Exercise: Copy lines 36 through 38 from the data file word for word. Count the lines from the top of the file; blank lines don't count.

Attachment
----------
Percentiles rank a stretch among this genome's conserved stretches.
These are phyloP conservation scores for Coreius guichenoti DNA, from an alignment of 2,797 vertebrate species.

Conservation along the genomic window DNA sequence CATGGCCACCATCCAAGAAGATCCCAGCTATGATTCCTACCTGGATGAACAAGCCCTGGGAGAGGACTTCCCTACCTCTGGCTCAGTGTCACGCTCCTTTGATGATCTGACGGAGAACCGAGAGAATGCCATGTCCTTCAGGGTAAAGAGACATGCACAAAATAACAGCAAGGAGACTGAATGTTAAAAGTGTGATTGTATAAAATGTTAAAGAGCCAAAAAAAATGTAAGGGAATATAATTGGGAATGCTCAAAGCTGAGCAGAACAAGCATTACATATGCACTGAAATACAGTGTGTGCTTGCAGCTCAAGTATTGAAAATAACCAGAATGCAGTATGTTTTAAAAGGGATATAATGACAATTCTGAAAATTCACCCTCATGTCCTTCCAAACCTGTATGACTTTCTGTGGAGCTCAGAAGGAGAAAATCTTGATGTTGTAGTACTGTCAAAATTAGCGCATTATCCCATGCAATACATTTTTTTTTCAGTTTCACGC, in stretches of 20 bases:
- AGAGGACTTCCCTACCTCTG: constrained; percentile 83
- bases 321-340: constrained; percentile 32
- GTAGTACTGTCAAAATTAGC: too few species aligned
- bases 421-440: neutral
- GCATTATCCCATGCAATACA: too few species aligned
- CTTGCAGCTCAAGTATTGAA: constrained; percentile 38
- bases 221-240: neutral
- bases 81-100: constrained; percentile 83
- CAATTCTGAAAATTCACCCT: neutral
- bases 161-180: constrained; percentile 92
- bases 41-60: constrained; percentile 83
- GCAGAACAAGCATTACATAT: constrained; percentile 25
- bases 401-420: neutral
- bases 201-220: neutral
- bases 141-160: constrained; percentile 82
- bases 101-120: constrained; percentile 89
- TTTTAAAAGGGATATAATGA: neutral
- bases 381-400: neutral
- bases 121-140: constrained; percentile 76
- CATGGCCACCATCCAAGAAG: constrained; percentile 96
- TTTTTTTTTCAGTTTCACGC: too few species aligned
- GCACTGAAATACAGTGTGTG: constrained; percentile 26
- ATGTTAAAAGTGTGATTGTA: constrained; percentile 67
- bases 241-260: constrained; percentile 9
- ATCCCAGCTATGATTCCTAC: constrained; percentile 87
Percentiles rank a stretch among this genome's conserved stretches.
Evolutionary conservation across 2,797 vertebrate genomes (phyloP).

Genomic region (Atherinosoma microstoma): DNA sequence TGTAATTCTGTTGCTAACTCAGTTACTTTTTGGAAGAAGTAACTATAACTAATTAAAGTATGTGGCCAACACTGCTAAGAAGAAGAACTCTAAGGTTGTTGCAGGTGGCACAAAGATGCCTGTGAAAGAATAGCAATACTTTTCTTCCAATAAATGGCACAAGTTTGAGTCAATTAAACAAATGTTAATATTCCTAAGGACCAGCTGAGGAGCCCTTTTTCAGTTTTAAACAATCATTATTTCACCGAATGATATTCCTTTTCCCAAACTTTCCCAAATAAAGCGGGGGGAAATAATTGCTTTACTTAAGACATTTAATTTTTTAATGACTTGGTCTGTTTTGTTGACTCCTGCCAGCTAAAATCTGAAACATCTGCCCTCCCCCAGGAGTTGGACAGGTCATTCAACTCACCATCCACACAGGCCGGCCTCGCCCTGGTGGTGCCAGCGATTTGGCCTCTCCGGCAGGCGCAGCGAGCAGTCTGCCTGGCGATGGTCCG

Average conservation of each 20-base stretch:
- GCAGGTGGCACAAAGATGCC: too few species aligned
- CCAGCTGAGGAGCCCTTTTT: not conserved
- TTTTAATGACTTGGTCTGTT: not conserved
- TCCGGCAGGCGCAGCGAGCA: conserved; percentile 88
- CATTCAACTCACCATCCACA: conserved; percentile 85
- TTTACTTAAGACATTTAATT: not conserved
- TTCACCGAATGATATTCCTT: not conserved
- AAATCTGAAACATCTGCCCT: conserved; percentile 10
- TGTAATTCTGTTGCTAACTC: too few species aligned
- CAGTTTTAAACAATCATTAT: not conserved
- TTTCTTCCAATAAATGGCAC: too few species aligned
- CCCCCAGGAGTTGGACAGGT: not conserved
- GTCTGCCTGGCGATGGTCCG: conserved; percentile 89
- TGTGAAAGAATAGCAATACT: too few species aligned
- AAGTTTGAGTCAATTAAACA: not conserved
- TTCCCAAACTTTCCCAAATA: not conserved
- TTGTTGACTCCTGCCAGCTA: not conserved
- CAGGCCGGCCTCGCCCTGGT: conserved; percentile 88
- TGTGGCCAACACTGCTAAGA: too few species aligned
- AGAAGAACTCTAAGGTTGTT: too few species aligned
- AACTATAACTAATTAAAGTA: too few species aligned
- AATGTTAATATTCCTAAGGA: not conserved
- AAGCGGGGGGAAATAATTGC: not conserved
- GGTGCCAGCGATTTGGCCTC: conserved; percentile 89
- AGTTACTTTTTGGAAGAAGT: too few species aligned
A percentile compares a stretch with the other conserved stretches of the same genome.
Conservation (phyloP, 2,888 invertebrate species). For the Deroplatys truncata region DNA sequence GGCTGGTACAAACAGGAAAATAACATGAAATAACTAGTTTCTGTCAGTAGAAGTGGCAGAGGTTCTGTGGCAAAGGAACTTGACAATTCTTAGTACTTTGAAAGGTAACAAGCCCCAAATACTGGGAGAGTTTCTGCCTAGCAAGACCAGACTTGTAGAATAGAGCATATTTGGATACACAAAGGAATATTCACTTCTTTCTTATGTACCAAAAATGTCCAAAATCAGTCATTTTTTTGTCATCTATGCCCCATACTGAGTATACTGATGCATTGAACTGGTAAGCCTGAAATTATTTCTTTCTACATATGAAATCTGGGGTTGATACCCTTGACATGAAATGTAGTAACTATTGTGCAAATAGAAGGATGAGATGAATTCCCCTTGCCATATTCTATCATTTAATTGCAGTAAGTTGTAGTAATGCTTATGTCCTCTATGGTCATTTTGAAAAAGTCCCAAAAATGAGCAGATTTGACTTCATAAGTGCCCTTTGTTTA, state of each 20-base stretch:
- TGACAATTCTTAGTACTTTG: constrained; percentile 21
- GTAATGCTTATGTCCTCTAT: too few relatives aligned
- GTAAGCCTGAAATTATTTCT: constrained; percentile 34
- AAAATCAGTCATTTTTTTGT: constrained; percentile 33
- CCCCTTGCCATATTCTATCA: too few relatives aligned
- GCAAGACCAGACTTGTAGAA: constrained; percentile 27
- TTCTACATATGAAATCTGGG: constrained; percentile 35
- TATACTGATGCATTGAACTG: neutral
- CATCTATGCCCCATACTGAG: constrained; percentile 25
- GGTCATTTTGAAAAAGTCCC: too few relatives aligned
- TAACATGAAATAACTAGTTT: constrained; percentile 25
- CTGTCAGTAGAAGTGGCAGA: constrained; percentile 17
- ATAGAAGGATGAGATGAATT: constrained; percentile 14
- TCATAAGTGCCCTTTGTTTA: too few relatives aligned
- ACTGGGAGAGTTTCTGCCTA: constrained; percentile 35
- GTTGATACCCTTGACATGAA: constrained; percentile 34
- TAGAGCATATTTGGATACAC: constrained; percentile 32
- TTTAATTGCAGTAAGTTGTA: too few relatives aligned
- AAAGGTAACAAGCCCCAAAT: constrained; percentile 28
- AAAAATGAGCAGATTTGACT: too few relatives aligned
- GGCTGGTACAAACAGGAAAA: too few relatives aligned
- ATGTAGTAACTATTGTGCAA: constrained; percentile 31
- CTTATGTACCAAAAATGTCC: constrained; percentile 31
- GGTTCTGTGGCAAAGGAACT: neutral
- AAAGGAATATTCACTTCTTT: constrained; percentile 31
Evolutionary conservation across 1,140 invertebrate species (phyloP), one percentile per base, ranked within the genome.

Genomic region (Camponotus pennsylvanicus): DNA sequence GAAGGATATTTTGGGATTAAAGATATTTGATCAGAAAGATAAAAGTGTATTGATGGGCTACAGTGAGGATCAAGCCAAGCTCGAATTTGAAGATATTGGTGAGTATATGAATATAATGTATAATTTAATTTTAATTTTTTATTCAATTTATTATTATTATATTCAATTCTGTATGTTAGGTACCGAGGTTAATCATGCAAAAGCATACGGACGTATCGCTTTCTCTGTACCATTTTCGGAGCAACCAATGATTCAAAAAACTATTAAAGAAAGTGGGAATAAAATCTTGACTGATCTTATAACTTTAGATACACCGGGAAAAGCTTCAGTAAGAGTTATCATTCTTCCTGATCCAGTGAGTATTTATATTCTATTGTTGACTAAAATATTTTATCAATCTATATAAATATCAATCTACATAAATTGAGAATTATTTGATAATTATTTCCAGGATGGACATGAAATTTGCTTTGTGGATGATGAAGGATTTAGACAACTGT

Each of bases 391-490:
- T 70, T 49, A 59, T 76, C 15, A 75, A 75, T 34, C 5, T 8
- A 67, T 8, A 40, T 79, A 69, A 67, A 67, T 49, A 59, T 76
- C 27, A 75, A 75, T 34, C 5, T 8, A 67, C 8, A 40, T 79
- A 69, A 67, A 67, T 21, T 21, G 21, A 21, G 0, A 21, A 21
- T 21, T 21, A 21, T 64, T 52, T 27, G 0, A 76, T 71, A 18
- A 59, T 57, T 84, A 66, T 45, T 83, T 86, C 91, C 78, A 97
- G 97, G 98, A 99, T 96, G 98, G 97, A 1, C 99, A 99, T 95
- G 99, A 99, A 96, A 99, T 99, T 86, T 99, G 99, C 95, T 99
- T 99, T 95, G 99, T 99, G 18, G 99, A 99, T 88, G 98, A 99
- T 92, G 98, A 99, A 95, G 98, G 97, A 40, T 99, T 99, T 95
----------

- TCCGGCAGGCGCAGCGAGCA: conserved; percentile 88
- CATTCAACTCACCATCCACA: conserved; percentile 85
- TTTACTTAAGACATTTAATT: not conserved